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Formation and possible roles of nitric oxide in plant roots
Christine Stöhr and Stefanie Stremlau
Journal of Experimental Botany
Vol. 57, No. 3 (2006), pp. 463-470
Published by: Oxford University Press
Stable URL: http://www.jstor.org/stable/24035968
Page Count: 8
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Nitric oxide has been reported to act as a signalling molecule in different plant tissues and to participate in a variety of physiological processes. It is produced by different enzymes and sources. The root-specific plasma membrane-bound enzymes forming NO from the substrates nitrate and nitrite are of particular interest because roots serve as interfaces between plants and the soil. The co-ordinated activity of the root-specific plasma membrane-bound nitrate reductase (PM-NR) and nitrite:NO reductase (NI-NOR) suggests that NO might also be involved in root signalling and development. The rate of enzymatic production of this NO depends largely on the environmental conditions, mainly the availability of nitrate and oxygen and it is proposed that this NO plays a role during anoxia as an indicator of the external nitrate availability and in regulating symbiotic interactions at the root surface.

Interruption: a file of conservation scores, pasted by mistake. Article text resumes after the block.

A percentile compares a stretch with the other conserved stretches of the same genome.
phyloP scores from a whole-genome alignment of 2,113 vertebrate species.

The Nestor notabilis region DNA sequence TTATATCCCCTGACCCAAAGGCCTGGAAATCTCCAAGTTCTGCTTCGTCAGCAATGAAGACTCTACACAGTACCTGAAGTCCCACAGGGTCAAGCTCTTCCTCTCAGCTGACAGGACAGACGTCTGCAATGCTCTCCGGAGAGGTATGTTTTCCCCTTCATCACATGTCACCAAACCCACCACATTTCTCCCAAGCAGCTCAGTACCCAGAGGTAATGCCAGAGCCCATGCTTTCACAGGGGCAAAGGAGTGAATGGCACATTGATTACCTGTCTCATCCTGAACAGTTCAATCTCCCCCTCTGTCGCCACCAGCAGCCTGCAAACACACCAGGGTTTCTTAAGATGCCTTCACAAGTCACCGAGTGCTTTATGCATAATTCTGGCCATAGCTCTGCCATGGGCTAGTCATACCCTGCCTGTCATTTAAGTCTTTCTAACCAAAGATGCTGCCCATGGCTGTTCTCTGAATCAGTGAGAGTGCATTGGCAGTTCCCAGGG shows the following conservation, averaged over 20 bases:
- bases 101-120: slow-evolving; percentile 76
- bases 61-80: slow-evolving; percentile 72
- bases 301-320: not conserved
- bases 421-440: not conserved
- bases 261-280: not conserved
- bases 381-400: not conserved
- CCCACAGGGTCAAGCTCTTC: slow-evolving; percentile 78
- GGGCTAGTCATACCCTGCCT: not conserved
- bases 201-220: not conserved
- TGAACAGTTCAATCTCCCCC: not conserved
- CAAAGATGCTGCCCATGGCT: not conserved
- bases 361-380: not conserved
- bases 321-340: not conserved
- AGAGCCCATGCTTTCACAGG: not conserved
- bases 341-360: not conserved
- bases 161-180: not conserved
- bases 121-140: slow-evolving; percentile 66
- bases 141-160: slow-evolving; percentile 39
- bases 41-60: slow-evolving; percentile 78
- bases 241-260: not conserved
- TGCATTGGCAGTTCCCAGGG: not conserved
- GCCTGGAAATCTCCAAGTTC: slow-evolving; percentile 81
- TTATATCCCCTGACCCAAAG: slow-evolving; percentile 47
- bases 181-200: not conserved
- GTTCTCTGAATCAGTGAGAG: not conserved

Journal of Experimental Botany © 2006 Oxford University Press